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Biden Administration Announces Two New Policies To Protect Immigrants: Extension and Expansion of Haiti TPS and New Rule To Protect Workers from Extreme Heat

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Recent Biden Announcements Stand to Expand Relief for Potentially 300,000 Haitian Immigrants Already in U.S., As Well As Protect Millions of Indoor and Outdoor Workers from the Effects of Deadly Heat

Over the past few days, the Biden administration announced two new policies that will have a direct, positive impact on millions of immigrants and for the nation at large.

In a major victory led by Haitian organizations, leaders, and affected families, the Biden administration last Friday announced the extension and redesignation of Temporary Protected Status (TPS) for Haiti. This critical win will provide life-saving relief and stability to as many as 300,000 Haitian immigrants already here, protecting them from being deported back to unsafe conditions and allowing them to live and work legally in the U.S. 

“It was a long fought battle,” said Haitian Bridge Alliance, which led in numerous actions calling on the Biden administration to act, including a May press conference featuring Congressional leaders. In a statement on Friday, Haitian Bridge Alliance Executive Director Guerline Jozef noted that the extension and redesignation of relief is not only the right thing to do, it’s an economic win for the nation.

“Extending and redesignating TPS is the right course of action considering that TPS-eligible individuals contribute nearly $31 billion annually to the U.S. economy,” Jozef said in a release received by America’s Voice. “Haitian TPS recipients contribute $4.4 billion to the American economy in 2022. However, this is only a temporary measure. I call on the U.S. Congress to pass comprehensive immigration reform that would create a pathway to permanent protection for all TPS recipients.”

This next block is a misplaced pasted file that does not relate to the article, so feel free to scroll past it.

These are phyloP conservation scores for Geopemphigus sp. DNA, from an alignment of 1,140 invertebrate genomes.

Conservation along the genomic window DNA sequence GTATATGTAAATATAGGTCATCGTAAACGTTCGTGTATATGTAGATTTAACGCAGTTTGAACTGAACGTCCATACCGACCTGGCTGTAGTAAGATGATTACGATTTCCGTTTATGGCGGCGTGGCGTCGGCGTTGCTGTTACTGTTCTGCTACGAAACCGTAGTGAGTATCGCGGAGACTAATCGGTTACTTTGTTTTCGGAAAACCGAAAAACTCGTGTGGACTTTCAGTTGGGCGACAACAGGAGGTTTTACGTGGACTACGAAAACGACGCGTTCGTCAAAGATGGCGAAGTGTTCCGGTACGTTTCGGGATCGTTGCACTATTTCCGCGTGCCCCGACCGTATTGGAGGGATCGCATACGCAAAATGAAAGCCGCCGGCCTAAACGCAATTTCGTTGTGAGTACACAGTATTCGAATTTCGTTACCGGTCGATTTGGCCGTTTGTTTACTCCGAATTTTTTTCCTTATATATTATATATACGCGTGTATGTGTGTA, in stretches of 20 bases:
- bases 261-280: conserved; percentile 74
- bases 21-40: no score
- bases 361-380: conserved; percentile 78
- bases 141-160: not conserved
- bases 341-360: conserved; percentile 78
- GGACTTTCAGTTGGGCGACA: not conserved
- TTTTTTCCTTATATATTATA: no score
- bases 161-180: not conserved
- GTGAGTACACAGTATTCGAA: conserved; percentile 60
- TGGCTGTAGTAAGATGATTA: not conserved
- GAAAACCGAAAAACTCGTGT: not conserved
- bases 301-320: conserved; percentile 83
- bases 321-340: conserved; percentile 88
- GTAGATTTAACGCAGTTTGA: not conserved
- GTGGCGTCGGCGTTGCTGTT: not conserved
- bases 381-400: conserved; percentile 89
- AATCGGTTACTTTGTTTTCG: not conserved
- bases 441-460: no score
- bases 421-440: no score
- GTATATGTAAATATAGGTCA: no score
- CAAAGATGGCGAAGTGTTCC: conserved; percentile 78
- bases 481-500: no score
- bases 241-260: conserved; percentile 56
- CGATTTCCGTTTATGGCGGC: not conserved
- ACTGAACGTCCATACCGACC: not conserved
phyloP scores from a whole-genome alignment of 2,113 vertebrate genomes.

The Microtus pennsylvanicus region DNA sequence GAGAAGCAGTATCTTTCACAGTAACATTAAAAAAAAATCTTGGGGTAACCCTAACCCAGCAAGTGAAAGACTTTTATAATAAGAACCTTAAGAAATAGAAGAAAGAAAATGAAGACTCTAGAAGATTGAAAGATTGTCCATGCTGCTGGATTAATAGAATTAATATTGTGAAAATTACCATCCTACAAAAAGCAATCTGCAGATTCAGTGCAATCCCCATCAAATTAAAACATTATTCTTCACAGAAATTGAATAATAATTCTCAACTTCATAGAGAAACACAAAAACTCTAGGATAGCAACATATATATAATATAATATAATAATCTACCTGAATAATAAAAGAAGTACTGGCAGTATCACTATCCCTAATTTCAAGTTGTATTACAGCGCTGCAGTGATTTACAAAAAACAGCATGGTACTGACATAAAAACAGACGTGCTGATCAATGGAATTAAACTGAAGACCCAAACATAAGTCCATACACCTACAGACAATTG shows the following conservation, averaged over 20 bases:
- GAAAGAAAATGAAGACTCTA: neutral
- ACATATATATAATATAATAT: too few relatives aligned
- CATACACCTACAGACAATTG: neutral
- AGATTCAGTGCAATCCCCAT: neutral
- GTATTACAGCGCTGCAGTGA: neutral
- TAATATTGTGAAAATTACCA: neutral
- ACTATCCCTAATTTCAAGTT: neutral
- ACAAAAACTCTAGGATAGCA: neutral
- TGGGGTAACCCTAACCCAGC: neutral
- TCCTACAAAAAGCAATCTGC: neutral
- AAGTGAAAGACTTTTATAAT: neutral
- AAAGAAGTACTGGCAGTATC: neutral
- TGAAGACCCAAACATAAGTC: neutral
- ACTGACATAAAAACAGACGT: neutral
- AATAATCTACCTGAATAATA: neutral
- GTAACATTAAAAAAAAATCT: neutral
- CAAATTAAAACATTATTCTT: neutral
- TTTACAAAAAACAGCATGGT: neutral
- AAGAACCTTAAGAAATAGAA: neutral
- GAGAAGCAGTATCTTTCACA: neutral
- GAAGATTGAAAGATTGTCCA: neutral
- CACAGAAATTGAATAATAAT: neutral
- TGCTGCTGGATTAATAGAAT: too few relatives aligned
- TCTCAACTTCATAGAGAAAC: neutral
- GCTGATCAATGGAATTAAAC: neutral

Rep. Ayanna Pressley, among lawmakers who stood alongside the Haitian Bridge Alliance, National Haitian American Elected Officials Network, Florida Immigrant Coalition, and UndocuBlack Network at the May press event, said, “Our Haitian siblings can breathe a little easier tonight.” She urged the Biden administration also to halt all deportation flights to the small nation, which has months been in deep unrest.

“The humanitarian crisis in Haiti demands a humanitarian response that will help save lives, and extending and redesignating Haiti for TPS is a necessary step that will do just that,” said Rep. Pressley, who serves as the House Haiti Caucus co-chair. “I’m grateful to Secretary Mayorkas and the Biden-Harris administration for heeding our calls and being responsive to our broad coalition of policymakers, immigrant justice advocates, and impacted Haitian families in the Massachusetts 7th and across the country.”

Haitian immigrant Fanor Massolas is a current TPS holder and works at Los Angeles International Airport. “He said it’s always stressful wondering whether the protection will be renewed but it’s better than not having any protection at all. Going back to Haiti is not an option, Massolas said,” the Associated Press reported. “Massolas said he considers the U.S. his home even though he doesn’t have citizenship. This is where he lives, where he works, where he’s been able to go to school and learn English.”

“Today’s redesignation and extension of TPS for Haiti is a welcome development that advances American interests and values, keeps families together, and offers reminders of the dueling visions and larger stakes for this election across the nation,” said America’s Voice Executive Director Vanessa Cárdenas. “While one party is proposing to end TPS, deport people by the millions, and separate even deeply rooted immigrants, President Biden is making it clear that he prioritizes keeping families together with actions like this one on TPS.”